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Voters navigate maze of new voting rules

Continue reading Voters navigate maze of new voting rules

High court to take fresh look at voting rights law

The U.S. Supreme Court will consider eliminating the government’s most potent weapon against racial discrimination at polling places since the 1960s. The court acted three days after a diverse coalition of voters propelled President Barack Obama to a second term in the White House.

With a look at affirmative action in higher education already on the agenda, the court is putting a spotlight on race by re-examining the ongoing necessity of laws and programs aimed at giving racial minorities access to major areas of American life from which they once were systematically excluded.

“This is a term in which many core pillars of civil rights and pathways to opportunity hang in the balance,” said Debo Adegbile, acting president and director-counsel of the NAACP Legal Defense and Educational Fund.

In an order late last week, the justices agreed to hear a constitutional challenge to the part of the landmark Voting Rights Act that requires all or parts of 16 states with a history of discrimination in voting to get federal approval before making any changes in the way they hold elections.

The high court considered the same issue three years ago but sidestepped what Chief Justice John Roberts then called “a difficult constitutional question.”

The new appeal from Shelby County, Ala., near Birmingham, says state and local governments covered by the law have made significant progress and no longer should be forced to live under oversight from Washington.

“The America that elected and re-elected Barack Obama as its first African-American president is far different than when the Voting Rights Act was first enacted in 1965. Congress unwisely reauthorized a bill that is stuck in a Jim Crow-era time warp. It is unconstitutional,” said Edward Blum, director of the not-for-profit Project on Fair Representation, which is funding the challenges to the voting rights law and affirmative action.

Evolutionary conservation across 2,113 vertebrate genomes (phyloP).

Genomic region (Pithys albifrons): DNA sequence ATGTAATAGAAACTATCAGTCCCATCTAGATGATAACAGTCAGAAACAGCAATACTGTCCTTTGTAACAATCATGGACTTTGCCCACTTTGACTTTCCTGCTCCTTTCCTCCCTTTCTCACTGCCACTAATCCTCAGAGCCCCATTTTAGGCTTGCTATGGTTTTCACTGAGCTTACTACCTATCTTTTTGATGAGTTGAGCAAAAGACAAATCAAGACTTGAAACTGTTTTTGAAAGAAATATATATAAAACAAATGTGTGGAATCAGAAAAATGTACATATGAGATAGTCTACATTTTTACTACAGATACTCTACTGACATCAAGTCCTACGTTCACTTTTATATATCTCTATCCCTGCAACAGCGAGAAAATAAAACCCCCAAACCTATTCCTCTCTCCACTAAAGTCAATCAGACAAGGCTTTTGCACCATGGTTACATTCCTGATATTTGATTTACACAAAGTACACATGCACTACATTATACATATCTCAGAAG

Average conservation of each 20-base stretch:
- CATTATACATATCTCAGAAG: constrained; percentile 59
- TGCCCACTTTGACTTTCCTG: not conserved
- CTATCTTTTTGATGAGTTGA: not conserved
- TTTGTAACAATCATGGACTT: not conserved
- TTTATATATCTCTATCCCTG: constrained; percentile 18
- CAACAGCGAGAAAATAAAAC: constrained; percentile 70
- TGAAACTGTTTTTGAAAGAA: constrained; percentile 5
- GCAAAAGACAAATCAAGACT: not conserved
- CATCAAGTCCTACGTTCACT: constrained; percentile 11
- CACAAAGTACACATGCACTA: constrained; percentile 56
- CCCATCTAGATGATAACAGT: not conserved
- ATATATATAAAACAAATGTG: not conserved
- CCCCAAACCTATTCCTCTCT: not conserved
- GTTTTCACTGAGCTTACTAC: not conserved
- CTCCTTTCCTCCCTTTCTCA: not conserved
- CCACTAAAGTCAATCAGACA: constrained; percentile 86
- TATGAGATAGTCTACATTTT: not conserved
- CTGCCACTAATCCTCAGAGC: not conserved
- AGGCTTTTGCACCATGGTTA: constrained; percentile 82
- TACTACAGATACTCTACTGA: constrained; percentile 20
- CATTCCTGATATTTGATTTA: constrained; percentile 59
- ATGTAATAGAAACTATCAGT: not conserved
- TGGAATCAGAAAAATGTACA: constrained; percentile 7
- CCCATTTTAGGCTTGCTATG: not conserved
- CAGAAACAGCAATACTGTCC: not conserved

But defenders of the law said there is a continuing need for it and pointed to the U.S. Justice Department’s efforts to block voter ID laws in South Carolina and Texas, as well as a redistricting plan in Texas that a federal court found discriminated against the state’s large and growing Hispanic population. “What we know even more clearly now than we did when the court last considered this question is that a troubling strain of obstructing the path to the ballot box remains a part of our society,” Adegbile said.

Since the court’s decision in 2009, Congress has not addressed potential problems identified by the court. Meanwhile, the law’s opponents sensed its vulnerability and filed several new lawsuits.

Addressing those challenges, lower courts have concluded that a history of discrimination and more recent efforts to harm minority voters justify continuing federal oversight.

The justices said they will examine whether the formula under which states are covered is outdated because it relies on 40-year-old data. By some measures, states covered by the law are outperforming some that are not.

The Nov. 6 election results also provide an interesting backdrop for the court’s action. Americans re-elected the nation’s first African-American president. Exit polls across the country indicated Obama won the votes of more than 70 percent of Hispanics and more than 90 percent of blacks. In Alabama, however, the exit polls showed Obama won only about 15 percent of the state’s white voters. In neighboring Mississippi, the numbers were even smaller, at 10 percent, the surveys found.

The case probably will be argued in February or March, with a decision expected by late June 2013.

The advance approval, or preclearance requirement, was adopted in the Voting Rights Act in 1965 to give federal officials a potent tool to defeat persistent efforts to keep blacks from voting.

The provision was a huge success, and Congress periodically has renewed it over the years. The most recent occasion was in 2006, when a Republican-led Congress overwhelmingly approved and President George W. Bush signed a 25-year extension.

The requirement currently applies to the states of Alabama, Alaska, Arizona, Georgia, Louisiana, Mississippi, South Carolina, Texas and Virginia. It also covers certain counties in California, Florida, New York, North Carolina and South Dakota, and some local jurisdictions in Michigan and New Hampshire. Coverage has been triggered by past discrimination not only against blacks, but also against American Indians, Asian-Americans, Alaskan Natives and Hispanics.